Usage:950G II AXR
The gas charged accumulator is the accumulator type most commonly used in implement hydraulic systems on mobile equipment. There are two different types of gas charged accumulators shown in illustration 1, the bladder type (shown on the left), and the piston type (shown on the right). Both types separate the gas from the oil in order to keep the gas contained.
When the oil pressure is higher than the gas pressure, the volume of gas will become smaller, and allow more oil into the accumulator. The volume of gas continues to decrease until the gas is compressed enough to equalize the gas pressure and the oil pressure.
When the gas pressure is higher than the oil pressure, the volume of gas will expand. This expansion will push oil out of the accumulator into the hydraulic system, until the gas and the oil pressure are once again equal.
Bladder type accumulators used on mobile equipment vary in size from 0.5 L (0.13 US gal) to 57 L (15 US gal). Piston type accumulators used on mobile equipment vary in size from 1.06 L (0.28 US gal) to 43 L (11 US gal).
Uses of Accumulators
The combined ability to store both pressure and a volume of oil allows many uses of accumulators in hydraulic systems. The following items are uses of accumulators:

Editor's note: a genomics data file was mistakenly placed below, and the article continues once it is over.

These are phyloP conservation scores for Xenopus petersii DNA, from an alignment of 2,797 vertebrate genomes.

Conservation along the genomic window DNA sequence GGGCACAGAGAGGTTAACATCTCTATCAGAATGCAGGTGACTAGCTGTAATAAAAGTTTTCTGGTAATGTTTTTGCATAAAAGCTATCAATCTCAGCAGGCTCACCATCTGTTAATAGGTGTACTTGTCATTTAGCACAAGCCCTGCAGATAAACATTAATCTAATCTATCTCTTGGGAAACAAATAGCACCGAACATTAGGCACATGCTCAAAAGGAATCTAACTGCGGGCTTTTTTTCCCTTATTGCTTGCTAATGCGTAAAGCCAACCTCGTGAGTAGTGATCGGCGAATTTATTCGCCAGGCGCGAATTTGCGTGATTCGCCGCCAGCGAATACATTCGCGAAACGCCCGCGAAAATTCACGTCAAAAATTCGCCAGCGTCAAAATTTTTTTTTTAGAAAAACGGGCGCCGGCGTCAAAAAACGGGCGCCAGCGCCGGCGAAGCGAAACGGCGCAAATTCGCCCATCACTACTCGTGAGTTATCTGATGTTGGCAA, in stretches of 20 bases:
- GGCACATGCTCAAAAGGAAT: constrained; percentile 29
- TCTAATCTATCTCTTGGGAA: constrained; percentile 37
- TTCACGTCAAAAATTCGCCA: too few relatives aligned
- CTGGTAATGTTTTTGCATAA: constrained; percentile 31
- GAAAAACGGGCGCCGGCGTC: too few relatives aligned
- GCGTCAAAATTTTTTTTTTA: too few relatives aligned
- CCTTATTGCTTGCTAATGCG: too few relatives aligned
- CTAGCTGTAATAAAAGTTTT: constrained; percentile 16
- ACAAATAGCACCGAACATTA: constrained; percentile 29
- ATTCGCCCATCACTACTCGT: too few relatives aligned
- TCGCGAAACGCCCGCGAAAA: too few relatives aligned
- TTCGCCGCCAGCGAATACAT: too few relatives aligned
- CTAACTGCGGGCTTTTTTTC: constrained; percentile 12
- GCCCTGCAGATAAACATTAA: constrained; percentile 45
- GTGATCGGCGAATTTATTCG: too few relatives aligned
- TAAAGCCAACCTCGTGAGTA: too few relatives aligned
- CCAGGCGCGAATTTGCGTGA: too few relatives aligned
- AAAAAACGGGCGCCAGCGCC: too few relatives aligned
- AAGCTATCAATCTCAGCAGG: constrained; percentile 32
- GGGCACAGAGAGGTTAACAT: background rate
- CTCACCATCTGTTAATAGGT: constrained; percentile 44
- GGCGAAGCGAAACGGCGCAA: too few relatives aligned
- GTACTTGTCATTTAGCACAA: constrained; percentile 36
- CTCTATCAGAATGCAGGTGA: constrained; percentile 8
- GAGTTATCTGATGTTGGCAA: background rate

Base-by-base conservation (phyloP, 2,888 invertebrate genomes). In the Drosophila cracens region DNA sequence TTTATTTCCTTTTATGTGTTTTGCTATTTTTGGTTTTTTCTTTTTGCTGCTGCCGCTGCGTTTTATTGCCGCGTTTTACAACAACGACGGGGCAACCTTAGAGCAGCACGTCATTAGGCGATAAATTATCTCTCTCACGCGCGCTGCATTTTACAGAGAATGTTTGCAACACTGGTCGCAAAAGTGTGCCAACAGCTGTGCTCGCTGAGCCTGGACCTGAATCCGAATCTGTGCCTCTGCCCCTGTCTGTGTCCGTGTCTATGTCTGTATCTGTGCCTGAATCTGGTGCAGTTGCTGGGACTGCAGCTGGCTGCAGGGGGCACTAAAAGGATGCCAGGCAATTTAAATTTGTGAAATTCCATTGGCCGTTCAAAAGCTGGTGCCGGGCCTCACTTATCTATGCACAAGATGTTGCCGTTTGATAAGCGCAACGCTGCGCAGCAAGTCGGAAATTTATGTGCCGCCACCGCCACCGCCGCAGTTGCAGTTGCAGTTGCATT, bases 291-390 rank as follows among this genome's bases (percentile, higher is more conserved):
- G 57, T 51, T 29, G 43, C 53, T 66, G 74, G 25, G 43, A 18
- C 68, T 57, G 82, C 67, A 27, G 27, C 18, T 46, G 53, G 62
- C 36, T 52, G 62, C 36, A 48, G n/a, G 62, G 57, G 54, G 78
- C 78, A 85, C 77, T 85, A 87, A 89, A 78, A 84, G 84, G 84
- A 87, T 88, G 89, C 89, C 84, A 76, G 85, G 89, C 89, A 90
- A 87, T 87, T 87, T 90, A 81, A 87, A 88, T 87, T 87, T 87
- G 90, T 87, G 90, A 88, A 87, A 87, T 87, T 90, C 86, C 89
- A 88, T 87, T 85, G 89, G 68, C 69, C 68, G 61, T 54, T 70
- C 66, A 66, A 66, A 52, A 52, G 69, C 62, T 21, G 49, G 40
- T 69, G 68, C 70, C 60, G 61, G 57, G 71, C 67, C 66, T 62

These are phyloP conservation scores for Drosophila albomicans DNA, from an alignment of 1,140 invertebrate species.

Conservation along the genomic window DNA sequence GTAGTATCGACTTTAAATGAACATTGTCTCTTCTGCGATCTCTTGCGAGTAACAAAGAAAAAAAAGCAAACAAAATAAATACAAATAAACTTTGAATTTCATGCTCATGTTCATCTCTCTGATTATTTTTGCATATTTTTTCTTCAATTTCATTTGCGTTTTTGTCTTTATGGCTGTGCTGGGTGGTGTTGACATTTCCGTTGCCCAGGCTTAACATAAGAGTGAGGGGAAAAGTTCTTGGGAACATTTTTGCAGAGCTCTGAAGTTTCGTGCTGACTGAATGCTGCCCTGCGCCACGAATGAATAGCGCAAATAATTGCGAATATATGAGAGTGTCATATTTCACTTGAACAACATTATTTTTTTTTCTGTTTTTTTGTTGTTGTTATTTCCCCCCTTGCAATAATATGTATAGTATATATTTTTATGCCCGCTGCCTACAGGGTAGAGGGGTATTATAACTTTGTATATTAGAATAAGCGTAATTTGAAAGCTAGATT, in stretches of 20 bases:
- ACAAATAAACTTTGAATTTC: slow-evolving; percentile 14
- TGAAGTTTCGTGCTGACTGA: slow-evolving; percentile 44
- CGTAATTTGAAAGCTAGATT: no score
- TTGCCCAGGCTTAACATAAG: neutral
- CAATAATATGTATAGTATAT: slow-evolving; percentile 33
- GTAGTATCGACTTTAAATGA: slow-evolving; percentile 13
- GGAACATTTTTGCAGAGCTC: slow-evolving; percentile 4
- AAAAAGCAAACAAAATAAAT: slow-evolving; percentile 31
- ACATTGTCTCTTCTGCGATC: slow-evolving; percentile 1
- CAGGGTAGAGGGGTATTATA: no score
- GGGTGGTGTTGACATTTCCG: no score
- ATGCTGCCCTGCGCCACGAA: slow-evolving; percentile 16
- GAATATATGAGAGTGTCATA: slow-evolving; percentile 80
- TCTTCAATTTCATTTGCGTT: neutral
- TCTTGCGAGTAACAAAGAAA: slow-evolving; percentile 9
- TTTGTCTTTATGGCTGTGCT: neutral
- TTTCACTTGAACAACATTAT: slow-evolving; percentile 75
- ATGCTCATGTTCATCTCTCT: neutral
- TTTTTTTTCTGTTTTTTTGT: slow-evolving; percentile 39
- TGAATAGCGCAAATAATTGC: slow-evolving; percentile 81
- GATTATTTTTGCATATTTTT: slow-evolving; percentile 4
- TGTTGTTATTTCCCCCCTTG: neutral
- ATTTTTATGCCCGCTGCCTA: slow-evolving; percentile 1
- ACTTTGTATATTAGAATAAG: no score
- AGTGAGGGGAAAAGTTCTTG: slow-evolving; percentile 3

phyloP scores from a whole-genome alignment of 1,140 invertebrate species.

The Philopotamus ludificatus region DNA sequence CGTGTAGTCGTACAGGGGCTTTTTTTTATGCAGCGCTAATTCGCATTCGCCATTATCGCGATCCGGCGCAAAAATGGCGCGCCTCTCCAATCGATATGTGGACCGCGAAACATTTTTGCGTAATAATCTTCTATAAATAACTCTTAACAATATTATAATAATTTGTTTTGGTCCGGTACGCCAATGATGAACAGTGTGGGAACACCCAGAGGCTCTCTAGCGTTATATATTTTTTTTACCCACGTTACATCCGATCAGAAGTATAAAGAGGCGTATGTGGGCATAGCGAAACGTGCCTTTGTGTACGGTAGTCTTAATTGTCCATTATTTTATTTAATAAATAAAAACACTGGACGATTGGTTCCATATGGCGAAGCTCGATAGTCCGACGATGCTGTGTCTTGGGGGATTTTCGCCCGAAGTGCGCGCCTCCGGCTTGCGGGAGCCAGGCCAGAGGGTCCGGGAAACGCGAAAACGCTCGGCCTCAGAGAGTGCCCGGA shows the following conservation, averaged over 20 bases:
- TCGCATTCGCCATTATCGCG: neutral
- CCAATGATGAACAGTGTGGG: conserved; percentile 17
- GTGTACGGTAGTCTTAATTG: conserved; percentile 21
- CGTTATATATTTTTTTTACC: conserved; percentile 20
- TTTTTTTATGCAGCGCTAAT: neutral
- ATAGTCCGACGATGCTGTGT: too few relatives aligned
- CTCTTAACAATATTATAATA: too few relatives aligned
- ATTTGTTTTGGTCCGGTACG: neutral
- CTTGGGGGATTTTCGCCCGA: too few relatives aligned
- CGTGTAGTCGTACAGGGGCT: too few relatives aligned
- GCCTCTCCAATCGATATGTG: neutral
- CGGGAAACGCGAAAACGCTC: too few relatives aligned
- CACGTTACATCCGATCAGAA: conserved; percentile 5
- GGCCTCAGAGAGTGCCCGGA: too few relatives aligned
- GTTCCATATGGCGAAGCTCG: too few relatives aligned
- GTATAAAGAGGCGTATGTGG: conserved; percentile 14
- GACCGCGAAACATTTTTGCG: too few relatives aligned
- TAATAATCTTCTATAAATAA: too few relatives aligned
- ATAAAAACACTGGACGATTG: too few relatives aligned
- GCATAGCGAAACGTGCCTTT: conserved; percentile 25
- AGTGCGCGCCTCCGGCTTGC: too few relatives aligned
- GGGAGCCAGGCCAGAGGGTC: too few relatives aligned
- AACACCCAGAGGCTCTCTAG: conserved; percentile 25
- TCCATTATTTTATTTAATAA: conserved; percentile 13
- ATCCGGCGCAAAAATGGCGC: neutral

- Permits usage of smaller pumps - The storage of a volume of oil under pressure provides makeup oil for the steering or pilot system when demand exceeds pump flow.
- Provides emergency steering and braking - The volume of oil under pressure can provide enough input to the steering and/or brake systems to control the machine, for a short period of time, in the event of pump or engine failure.
- Maintains constant pressure - The expansion and contraction ability of the gas to change volume with minimal changes in pressure is used in pilot systems to hold the controls steady even with variations in supply to the system.
- Absorbs shock loads - Accumulators are used on mobile equipment to improve roadability. This improved roadability is accomplished by absorbing the rush of oil in the system on rough terrain that would otherwise create pressure spikes and machine bounce. Examples of this usage are scraper cushion-hitch systems and wheel loader ride control systems.
Most accumulator failures would be caused by one of the following:
- Improper installation - Wrong size or wrong design accumulator being used.
- Over/under charge - The gas precharge must be at least 20% or greater of the maximum operating pressure of the hydraulic system.
- Piston seal failure - Either too smooth or too rough a finish on the accumulator cylinder wall will cause premature piston seal failure. Contamination can also cause piston seal failures by sticking in the seal and scoring the cylinder wall.
- Charging valve failure - Gas will exhaust to the atmosphere allowing 100% fill of the accumulator with oil.
- Material cracking/fatigue - Temperature below the bladder or seal lower design limit, normally -20° F to -40°F will cause the bladder or seal to become brittle and crack. Gas precharge below 20% of system maximum operating pressure will cause fatigue failures from excess flexing of the bladder. (See illustration 3).